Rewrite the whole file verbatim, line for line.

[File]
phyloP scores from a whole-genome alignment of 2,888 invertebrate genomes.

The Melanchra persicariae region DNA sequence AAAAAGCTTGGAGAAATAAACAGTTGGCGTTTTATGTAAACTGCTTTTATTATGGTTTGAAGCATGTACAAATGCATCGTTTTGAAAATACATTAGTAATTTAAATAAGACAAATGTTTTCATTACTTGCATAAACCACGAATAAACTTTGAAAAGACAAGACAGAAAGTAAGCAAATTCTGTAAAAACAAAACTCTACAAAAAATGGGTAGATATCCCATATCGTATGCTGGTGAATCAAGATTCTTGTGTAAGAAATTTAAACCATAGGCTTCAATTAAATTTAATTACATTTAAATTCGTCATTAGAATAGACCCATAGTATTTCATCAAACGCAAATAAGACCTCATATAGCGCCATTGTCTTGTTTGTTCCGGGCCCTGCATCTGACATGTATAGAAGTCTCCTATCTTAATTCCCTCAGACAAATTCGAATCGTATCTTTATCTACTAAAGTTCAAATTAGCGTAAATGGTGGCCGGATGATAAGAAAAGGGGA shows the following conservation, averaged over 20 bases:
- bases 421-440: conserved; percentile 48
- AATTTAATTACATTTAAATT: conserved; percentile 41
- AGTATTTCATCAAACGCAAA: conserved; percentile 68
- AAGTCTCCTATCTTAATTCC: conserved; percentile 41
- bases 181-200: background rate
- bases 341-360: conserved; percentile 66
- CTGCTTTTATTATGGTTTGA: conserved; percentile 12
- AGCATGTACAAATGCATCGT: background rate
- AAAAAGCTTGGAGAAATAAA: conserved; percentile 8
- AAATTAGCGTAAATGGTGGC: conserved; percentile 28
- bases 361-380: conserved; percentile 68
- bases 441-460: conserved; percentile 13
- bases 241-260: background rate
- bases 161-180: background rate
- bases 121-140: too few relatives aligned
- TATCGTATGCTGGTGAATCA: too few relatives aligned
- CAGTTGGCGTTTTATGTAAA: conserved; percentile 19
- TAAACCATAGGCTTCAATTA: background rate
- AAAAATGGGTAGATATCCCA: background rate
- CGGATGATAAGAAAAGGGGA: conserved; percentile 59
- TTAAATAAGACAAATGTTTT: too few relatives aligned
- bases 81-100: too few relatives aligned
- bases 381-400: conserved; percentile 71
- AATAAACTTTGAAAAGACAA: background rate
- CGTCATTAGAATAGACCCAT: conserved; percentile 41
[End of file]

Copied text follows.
phyloP scores from a whole-genome alignment of 2,888 invertebrate genomes.

The Melanchra persicariae region DNA sequence AAAAAGCTTGGAGAAATAAACAGTTGGCGTTTTATGTAAACTGCTTTTATTATGGTTTGAAGCATGTACAAATGCATCGTTTTGAAAATACATTAGTAATTTAAATAAGACAAATGTTTTCATTACTTGCATAAACCACGAATAAACTTTGAAAAGACAAGACAGAAAGTAAGCAAATTCTGTAAAAACAAAACTCTACAAAAAATGGGTAGATATCCCATATCGTATGCTGGTGAATCAAGATTCTTGTGTAAGAAATTTAAACCATAGGCTTCAATTAAATTTAATTACATTTAAATTCGTCATTAGAATAGACCCATAGTATTTCATCAAACGCAAATAAGACCTCATATAGCGCCATTGTCTTGTTTGTTCCGGGCCCTGCATCTGACATGTATAGAAGTCTCCTATCTTAATTCCCTCAGACAAATTCGAATCGTATCTTTATCTACTAAAGTTCAAATTAGCGTAAATGGTGGCCGGATGATAAGAAAAGGGGA shows the following conservation, averaged over 20 bases:
- bases 421-440: conserved; percentile 48
- AATTTAATTACATTTAAATT: conserved; percentile 41
- AGTATTTCATCAAACGCAAA: conserved; percentile 68
- AAGTCTCCTATCTTAATTCC: conserved; percentile 41
- bases 181-200: background rate
- bases 341-360: conserved; percentile 66
- CTGCTTTTATTATGGTTTGA: conserved; percentile 12
- AGCATGTACAAATGCATCGT: background rate
- AAAAAGCTTGGAGAAATAAA: conserved; percentile 8
- AAATTAGCGTAAATGGTGGC: conserved; percentile 28
- bases 361-380: conserved; percentile 68
- bases 441-460: conserved; percentile 13
- bases 241-260: background rate
- bases 161-180: background rate
- bases 121-140: too few relatives aligned
- TATCGTATGCTGGTGAATCA: too few relatives aligned
- CAGTTGGCGTTTTATGTAAA: conserved; percentile 19
- TAAACCATAGGCTTCAATTA: background rate
- AAAAATGGGTAGATATCCCA: background rate
- CGGATGATAAGAAAAGGGGA: conserved; percentile 59
- TTAAATAAGACAAATGTTTT: too few relatives aligned
- bases 81-100: too few relatives aligned
- bases 381-400: conserved; percentile 71
- AATAAACTTTGAAAAGACAA: background rate
- CGTCATTAGAATAGACCCAT: conserved; percentile 41